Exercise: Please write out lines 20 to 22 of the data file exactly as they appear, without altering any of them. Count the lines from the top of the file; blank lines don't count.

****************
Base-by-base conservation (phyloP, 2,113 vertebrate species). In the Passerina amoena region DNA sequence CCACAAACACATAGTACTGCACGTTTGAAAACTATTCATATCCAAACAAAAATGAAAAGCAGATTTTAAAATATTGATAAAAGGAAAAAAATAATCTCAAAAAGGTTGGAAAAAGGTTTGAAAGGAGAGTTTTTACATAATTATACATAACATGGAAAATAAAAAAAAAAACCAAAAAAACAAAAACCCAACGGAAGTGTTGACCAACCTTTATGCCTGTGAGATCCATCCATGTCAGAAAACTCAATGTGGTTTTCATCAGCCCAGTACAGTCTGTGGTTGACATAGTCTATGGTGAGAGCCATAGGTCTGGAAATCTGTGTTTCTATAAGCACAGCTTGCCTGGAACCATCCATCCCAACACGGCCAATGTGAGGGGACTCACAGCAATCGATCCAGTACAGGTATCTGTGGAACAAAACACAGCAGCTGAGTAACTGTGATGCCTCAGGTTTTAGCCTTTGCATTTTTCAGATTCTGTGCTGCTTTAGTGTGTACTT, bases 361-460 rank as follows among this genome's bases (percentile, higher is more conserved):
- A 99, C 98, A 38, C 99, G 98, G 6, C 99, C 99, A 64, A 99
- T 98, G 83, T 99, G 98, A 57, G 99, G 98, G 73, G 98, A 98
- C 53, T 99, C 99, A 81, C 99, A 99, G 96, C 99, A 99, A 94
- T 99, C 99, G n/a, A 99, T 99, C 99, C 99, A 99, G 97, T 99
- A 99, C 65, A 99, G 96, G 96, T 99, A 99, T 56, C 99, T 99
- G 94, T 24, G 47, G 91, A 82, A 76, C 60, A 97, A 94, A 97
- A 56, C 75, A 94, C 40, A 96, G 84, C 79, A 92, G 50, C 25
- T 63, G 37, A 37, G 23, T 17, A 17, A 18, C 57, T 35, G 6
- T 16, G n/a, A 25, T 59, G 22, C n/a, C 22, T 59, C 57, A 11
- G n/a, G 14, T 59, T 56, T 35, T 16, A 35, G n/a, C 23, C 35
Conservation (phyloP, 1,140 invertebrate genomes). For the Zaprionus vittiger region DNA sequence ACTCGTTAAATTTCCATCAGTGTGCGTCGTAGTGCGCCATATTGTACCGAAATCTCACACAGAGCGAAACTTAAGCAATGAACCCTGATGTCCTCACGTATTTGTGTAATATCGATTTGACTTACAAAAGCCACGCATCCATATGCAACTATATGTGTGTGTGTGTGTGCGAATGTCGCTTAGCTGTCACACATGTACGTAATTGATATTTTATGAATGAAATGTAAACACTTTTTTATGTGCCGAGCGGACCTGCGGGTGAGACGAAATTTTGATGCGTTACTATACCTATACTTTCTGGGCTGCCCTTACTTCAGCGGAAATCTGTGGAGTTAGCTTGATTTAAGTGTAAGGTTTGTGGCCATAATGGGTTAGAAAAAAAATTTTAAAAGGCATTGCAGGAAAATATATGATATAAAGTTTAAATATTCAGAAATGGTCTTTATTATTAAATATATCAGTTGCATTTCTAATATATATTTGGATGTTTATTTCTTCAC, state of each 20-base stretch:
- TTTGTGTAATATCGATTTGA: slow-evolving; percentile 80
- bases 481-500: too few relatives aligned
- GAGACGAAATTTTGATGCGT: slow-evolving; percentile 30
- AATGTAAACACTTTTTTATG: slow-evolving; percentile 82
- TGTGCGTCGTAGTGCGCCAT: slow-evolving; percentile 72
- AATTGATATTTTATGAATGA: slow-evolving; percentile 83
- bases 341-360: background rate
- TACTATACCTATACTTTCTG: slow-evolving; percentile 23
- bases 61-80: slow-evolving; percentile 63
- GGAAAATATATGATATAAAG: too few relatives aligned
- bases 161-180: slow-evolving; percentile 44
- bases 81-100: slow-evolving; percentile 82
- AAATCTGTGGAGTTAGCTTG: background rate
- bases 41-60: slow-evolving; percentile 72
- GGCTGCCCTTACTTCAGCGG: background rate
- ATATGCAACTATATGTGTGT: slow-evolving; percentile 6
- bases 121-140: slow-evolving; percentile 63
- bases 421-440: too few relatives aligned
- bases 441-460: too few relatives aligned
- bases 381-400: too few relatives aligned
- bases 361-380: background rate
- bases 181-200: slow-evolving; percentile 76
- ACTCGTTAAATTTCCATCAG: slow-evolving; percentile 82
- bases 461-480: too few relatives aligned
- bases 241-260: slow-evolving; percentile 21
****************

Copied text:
- TACTATACCTATACTTTCTG: slow-evolving; percentile 23
- bases 61-80: slow-evolving; percentile 63
- GGAAAATATATGATATAAAG: too few relatives aligned